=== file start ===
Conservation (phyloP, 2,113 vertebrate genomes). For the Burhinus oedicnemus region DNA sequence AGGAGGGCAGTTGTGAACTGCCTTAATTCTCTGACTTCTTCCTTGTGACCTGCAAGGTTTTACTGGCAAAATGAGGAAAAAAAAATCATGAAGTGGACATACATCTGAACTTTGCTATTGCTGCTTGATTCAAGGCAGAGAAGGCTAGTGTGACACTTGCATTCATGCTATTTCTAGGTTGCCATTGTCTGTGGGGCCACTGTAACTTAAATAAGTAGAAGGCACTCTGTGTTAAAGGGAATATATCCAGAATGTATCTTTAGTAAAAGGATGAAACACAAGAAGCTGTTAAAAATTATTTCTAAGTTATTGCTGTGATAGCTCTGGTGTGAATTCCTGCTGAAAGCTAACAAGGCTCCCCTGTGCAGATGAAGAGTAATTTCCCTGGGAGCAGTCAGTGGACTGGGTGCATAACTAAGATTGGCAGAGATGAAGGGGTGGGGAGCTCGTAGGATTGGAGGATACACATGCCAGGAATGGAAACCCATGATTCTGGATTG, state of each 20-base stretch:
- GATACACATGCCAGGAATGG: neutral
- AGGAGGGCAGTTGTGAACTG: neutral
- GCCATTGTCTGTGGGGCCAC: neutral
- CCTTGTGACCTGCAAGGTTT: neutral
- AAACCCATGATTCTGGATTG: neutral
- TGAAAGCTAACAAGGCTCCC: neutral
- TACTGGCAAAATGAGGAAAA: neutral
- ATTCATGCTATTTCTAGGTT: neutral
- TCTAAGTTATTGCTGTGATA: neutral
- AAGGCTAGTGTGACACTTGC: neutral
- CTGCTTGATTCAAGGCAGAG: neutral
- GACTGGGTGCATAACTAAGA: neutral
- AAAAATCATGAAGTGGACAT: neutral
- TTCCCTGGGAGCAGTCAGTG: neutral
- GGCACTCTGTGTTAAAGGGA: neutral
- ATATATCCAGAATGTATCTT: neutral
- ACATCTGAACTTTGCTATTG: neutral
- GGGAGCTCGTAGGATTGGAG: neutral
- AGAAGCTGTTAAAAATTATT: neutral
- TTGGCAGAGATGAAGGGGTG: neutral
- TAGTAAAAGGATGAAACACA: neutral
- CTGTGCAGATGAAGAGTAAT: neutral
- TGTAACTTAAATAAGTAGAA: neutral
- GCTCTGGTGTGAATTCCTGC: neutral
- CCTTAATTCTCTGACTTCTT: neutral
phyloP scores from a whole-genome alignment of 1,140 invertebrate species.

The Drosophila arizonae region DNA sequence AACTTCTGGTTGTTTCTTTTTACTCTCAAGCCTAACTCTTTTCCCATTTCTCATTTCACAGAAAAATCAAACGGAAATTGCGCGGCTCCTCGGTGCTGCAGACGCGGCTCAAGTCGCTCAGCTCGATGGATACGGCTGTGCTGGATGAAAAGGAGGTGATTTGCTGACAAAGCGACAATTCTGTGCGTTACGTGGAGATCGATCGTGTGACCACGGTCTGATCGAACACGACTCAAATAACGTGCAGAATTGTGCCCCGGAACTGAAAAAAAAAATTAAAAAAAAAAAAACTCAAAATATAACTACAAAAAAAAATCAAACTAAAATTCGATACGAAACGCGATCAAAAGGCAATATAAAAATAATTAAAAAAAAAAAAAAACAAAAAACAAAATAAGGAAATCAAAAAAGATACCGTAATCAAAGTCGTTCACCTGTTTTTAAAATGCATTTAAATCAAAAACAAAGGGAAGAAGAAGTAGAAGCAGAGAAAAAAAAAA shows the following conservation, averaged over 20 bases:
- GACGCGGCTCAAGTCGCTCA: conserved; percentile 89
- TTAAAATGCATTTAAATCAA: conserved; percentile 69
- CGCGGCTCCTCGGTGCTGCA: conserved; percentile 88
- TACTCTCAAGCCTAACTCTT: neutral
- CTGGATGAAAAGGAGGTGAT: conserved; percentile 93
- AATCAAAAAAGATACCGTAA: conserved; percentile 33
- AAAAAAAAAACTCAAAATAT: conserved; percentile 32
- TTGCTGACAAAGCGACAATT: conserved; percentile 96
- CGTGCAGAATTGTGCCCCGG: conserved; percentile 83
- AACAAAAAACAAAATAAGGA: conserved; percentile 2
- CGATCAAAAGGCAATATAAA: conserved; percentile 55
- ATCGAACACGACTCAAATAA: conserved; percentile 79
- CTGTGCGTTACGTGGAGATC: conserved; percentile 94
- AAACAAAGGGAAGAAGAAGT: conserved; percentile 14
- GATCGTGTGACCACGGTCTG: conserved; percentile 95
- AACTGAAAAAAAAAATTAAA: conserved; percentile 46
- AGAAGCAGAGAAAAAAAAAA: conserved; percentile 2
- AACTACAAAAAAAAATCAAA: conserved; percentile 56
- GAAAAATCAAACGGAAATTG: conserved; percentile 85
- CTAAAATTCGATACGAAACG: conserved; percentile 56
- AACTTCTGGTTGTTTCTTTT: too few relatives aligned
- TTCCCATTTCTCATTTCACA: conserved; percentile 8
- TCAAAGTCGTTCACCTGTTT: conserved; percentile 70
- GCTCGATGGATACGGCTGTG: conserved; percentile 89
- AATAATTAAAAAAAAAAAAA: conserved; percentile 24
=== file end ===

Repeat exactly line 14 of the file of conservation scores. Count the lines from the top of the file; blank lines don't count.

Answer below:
- AAAAATCATGAAGTGGACAT: neutral